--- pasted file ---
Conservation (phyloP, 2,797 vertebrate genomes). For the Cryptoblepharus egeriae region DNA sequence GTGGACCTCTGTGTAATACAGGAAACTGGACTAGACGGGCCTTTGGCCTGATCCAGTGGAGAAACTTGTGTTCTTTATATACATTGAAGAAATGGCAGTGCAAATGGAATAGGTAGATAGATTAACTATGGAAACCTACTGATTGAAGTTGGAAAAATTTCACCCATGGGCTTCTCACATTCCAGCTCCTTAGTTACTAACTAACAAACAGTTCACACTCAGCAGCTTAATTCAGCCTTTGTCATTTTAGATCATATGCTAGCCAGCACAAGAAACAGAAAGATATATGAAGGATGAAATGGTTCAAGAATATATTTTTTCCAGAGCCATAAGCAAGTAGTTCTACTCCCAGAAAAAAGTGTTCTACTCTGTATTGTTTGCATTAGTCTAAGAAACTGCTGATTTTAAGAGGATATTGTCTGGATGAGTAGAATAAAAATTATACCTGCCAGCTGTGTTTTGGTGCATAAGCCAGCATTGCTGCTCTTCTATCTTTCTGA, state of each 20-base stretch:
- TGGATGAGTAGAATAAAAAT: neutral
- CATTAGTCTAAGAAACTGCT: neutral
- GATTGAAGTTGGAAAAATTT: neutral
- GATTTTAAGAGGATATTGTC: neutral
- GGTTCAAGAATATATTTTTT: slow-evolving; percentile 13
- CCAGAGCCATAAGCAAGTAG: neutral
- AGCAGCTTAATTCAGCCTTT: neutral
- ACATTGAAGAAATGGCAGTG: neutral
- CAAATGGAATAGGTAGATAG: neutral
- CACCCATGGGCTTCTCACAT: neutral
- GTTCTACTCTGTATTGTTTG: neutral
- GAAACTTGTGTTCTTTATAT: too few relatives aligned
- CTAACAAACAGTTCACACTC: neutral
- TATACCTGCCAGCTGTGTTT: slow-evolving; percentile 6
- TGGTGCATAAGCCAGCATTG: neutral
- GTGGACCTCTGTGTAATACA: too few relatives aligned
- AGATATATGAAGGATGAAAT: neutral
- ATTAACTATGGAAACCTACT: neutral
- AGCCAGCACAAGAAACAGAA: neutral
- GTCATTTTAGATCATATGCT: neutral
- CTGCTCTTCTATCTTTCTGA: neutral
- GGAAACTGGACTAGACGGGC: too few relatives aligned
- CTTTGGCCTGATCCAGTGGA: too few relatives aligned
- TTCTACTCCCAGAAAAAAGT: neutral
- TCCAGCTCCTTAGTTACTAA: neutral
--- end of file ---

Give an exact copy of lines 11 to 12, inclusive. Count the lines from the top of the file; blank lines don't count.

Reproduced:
- CACCCATGGGCTTCTCACAT: neutral
- GTTCTACTCTGTATTGTTTG: neutral